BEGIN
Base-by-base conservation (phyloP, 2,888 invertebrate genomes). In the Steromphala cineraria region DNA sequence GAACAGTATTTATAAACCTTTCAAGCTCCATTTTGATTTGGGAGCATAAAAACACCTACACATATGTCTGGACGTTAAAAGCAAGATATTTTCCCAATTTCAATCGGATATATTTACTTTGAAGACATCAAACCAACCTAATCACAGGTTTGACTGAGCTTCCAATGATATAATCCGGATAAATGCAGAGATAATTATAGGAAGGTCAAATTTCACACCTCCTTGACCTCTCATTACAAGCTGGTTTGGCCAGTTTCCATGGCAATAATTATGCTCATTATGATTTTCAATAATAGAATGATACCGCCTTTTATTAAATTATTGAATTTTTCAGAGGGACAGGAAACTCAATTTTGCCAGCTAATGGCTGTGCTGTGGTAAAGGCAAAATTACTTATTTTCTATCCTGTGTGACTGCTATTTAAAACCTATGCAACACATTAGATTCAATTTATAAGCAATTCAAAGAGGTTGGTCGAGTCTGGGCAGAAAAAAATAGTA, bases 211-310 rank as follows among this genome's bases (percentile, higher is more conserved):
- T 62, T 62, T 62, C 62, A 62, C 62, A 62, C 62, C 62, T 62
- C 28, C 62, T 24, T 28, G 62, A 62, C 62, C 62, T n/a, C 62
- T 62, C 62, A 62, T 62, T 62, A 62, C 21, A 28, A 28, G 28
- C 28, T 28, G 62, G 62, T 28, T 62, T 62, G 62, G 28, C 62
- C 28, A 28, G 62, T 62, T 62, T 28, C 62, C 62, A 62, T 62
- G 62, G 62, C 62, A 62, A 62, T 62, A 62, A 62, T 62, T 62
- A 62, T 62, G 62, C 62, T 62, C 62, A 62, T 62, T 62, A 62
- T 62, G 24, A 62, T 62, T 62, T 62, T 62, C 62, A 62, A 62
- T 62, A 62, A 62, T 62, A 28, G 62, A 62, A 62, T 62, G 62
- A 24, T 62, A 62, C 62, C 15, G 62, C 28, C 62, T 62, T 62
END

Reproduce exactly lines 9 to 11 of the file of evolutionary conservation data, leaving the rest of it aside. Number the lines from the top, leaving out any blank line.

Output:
- T 62, G 24, A 62, T 62, T 62, T 62, T 62, C 62, A 62, A 62
- T 62, A 62, A 62, T 62, A 28, G 62, A 62, A 62, T 62, G 62
- A 24, T 62, A 62, C 62, C 15, G 62, C 28, C 62, T 62, T 62